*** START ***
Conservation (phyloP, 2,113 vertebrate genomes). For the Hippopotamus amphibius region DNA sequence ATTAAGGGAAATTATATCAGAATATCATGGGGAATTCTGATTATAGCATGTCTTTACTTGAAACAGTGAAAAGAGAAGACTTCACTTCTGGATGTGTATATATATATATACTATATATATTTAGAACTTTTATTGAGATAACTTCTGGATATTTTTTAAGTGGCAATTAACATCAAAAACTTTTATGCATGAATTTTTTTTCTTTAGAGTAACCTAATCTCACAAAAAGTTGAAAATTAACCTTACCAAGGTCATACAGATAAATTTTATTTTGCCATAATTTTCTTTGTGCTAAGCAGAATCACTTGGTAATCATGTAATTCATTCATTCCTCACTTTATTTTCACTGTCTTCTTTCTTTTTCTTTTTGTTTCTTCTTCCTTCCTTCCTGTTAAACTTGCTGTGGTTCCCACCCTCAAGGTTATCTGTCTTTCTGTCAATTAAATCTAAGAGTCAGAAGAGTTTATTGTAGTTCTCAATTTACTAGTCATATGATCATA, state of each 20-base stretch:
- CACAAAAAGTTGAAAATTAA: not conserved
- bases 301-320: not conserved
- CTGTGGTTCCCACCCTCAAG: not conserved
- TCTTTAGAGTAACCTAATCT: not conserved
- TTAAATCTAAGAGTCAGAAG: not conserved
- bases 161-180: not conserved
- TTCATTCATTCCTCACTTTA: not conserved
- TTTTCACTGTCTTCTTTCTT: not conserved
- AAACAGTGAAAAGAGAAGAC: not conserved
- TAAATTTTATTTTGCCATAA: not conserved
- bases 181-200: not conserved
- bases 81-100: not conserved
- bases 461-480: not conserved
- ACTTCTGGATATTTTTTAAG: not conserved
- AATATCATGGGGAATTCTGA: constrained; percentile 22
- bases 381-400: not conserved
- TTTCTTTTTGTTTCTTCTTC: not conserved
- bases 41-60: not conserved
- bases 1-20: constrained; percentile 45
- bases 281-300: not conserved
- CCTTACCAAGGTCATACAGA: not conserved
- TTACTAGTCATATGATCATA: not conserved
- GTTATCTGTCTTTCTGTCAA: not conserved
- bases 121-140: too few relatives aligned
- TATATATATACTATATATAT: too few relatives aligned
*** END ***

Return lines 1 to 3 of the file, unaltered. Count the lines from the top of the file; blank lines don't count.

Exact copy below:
Conservation (phyloP, 2,113 vertebrate genomes). For the Hippopotamus amphibius region DNA sequence ATTAAGGGAAATTATATCAGAATATCATGGGGAATTCTGATTATAGCATGTCTTTACTTGAAACAGTGAAAAGAGAAGACTTCACTTCTGGATGTGTATATATATATATACTATATATATTTAGAACTTTTATTGAGATAACTTCTGGATATTTTTTAAGTGGCAATTAACATCAAAAACTTTTATGCATGAATTTTTTTTCTTTAGAGTAACCTAATCTCACAAAAAGTTGAAAATTAACCTTACCAAGGTCATACAGATAAATTTTATTTTGCCATAATTTTCTTTGTGCTAAGCAGAATCACTTGGTAATCATGTAATTCATTCATTCCTCACTTTATTTTCACTGTCTTCTTTCTTTTTCTTTTTGTTTCTTCTTCCTTCCTTCCTGTTAAACTTGCTGTGGTTCCCACCCTCAAGGTTATCTGTCTTTCTGTCAATTAAATCTAAGAGTCAGAAGAGTTTATTGTAGTTCTCAATTTACTAGTCATATGATCATA, state of each 20-base stretch:
- CACAAAAAGTTGAAAATTAA: not conserved
- bases 301-320: not conserved